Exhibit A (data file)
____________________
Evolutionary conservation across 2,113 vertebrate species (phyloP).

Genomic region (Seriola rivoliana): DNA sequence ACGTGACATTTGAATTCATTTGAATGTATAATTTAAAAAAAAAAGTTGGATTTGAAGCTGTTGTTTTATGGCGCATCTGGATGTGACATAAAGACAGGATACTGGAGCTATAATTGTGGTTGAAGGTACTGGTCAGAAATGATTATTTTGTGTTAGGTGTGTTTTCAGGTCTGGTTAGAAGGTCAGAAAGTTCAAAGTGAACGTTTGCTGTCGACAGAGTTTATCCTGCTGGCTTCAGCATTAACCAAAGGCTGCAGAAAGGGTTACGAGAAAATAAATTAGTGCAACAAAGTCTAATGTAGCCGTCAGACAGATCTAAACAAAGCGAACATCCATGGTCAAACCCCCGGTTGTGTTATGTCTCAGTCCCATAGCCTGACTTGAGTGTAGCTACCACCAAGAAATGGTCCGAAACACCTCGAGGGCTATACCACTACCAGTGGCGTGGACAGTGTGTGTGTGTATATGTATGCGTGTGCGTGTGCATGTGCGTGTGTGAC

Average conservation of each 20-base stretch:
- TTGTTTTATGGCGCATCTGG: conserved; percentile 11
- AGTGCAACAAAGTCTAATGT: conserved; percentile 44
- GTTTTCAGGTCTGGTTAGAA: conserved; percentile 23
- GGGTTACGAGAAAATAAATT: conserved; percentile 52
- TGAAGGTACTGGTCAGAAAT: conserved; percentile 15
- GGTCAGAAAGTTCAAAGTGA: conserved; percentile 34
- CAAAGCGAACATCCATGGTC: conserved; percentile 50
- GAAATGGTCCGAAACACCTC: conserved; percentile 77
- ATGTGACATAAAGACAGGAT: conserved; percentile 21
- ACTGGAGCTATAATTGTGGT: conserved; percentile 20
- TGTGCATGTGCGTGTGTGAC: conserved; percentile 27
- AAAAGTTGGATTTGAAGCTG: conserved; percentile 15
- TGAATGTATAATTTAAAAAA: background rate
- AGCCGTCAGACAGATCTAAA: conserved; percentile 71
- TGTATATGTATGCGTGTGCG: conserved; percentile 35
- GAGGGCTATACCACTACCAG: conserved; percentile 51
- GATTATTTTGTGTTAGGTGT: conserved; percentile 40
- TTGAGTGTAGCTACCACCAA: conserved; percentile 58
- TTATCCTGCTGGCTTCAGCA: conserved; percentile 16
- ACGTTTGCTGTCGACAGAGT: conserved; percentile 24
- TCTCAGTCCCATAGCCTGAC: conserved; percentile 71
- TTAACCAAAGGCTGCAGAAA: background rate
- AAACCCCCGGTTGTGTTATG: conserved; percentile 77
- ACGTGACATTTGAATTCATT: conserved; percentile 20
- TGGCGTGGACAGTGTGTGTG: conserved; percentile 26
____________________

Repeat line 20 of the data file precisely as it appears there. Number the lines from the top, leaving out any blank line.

- GATTATTTTGTGTTAGGTGT: conserved; percentile 40